Ponderosa Pine (common name)
Pinus ponderosa (scientific name)
Ponderosa pine is widespread through western North America, where the tree forms expansive forests. Ponderosa pine tolerates a range of habitats in the west, but it is not well suited for cultivation in the eastern United States. It was designated as Montana's state tree in 1949, after it was chosen by schoolchildren in Helena. It is Montana's chief lumber tree.
Populations occurring in the Rocky Mountain region are recognized by some botanists as a distinct variety called mountain ponderosa pine (Pinus ponderosa var. scopulorum). Additional common names for this tree include western yellow pine, western longleaf pine, bull, ponderosa white, black jack pine, and bull pine.
This is a tall, straight-trunked tree with a pyramidal, open crown. Its bark is black on young trees, later becoming cinnamon colored and emitting a faint odor of vanilla. The stiff but flexible needles are 5 to 10 inches long in groups of two to three. Cones are three to six inches long with a prickle on each scale.
Height: 90-130 ft (27.4-39.6 m)
Diameter: 30-50 in (76-127 cm)
Bark: young: black to brown
mature: cinnamon-colored, vanilla-scented
Seed: 3-6 in (6-13 cm) long, prickles on scales
Leaves: 5-10 in (12.7-25.4 cm) needles, dark gray-green, olive or yellow green
Relative to other pines, this tree grows moderately to rapidly. It is long-lived; trees often reach ages of 300 to 600 years.
The climate in this tree's range is characterized by a short growing season and minimal summer precipitation. Being drought tolerant, ponderosa pine usually occupies the transition zone between grassland and forest. At lower elevations, it shares its habitat with grasses and shrubs. At higher elevations, Pacific ponderosa pine grows with trees that are more shade tolerant and moisture demanding, such as Douglas-fir, grand fir, and white fir.
IMPORTANCE TO LIVESTOCK AND WILDLIFE
Deer mice, chipmunks, shrews, voles, and tree and ground squirrels eat stems and roots. Elk, deer, porcupines, hares, rabbits, cattle, sheep, and occasionally horses, goats, and feral hogs graze on ponderosa pine leaves. Many bird species, including quail and nutcrackers, eat the seeds.
At each stage of its life, ponderosa pine provides numerous species of birds and mammals with shelter. Seedlings provide low ground cover for small birds and mammals. Upon reaching pole size, trees provide good windbreaks and hiding cover for larger mammals such as elk and deer. Mature trees and standing snags house arboreal species, while fallen logs and stumps provide many cavity-dwelling species with shelter.
OTHER USES AND VALUES
Because old-growth ponderosa pine produces clear, high-grade lumber, this tree is reported to be the most important pine for timber production in the western United States. A large percentage of small, low-grade trees are processed into dimensional lumber and other products for the construction market. High-grade lumber is an important raw material for molding, millwork, cabinets, doors, and windows. It can also be used for windbreaks, buffer strips, highways, reclamation, and in landscapes as a mass planting.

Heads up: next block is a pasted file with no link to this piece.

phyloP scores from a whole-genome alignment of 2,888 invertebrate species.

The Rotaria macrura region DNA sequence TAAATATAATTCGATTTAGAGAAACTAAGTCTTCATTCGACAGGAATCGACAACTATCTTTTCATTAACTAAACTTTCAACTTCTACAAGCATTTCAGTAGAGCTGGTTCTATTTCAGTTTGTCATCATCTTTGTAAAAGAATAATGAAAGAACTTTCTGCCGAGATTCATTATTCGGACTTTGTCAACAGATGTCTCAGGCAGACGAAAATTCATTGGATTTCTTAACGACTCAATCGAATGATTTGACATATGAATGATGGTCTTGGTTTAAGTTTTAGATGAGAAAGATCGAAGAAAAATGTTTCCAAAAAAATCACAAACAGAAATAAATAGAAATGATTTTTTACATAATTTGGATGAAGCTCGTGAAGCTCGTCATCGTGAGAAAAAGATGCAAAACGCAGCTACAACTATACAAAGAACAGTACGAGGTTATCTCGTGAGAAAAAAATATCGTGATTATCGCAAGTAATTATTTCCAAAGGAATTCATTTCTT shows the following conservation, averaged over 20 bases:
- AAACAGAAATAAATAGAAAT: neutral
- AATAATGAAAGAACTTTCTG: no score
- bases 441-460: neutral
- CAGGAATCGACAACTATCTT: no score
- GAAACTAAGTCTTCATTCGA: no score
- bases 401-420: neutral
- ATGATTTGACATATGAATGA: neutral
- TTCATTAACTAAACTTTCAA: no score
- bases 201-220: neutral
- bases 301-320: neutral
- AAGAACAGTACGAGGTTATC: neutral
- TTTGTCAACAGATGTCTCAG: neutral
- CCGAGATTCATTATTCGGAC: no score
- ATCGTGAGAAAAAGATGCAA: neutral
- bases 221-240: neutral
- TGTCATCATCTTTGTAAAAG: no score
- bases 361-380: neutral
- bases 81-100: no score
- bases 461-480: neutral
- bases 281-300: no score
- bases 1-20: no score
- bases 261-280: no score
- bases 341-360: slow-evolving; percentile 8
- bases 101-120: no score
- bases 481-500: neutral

Native Americans used the inner bark for emergency flour and boiled the young cones for emergency food. They scraped the bark and ate it raw as a sweet treat. They also converted the resin into medicinal salve to treat rheumatism, backaches, and dandruff.
No regular periodicity has been observed in the seed production of ponderosa pine over its entire range. Throughout ponderosa pine's range, except in the Black Hills and the west side of the Sierra Nevada, natural regeneration is sporadic. Successful natural regeneration is thought to be the result of the chance combination of a heavy seed crop and favorable weather during the next growing season.
Ponderosa pine does not reproduce naturally by vegetative methods. It can be propagated by rooting and grafting.
Fires have had a profound effect on the distribution of ponderosa pine. Although the seedlings are readily killed by fire, larger trees possess thick bark, which offers effective protection from fire damage. Competing trees are much more susceptible to fire, allowing ponderosa pine to remain a dominant species in large areas of middle-elevation forests in the west.
Montana's state tree is typically found on warm, dry sites. Average annual temperatures in ponderosa pine's range are between 41° and 50°F (5° and 10°C), and summer precipitation is minimal. The tree grows best in medium- to coarse-textured soils. Ponderosa pine grows best in full sun and deep, moist, well-drained soil, but will adapt to a wide range of soil and growing conditions including alkalinity, dryness, low humidity, wind, and high elevation. It is highly drought tolerant once established.
Ponderosa pine ranges from the Fraser River Drainage of southern British Columbia south through the mountains of Washington, Oregon, and California to near San Diego. In the northeastern part of its range, it extends east of the Continental Divide in Montana and south to the Snake River Plain in Idaho. Ponderosa pine is found at elevations from sea level to 9,000 feet (2,743 m).
- In 1805, in eastern Montana, the Lewis and Clark Expedition encountered its first ponderosa pines. Recognizing yet another new species of plant, Meriwether Lewis recorded the event in his journal: "saw today some high hills ... whose summits were covered with pine. Capt Clark went on shore and visited them; he brought with him on his return som [sic] of the boughs of this pine it is of the pitch kind but I think the leaves somewhat longer than ours in Virginia."
- In 1826, Scottish botanist David Douglas named this pine for its ponderous or heavy wood.
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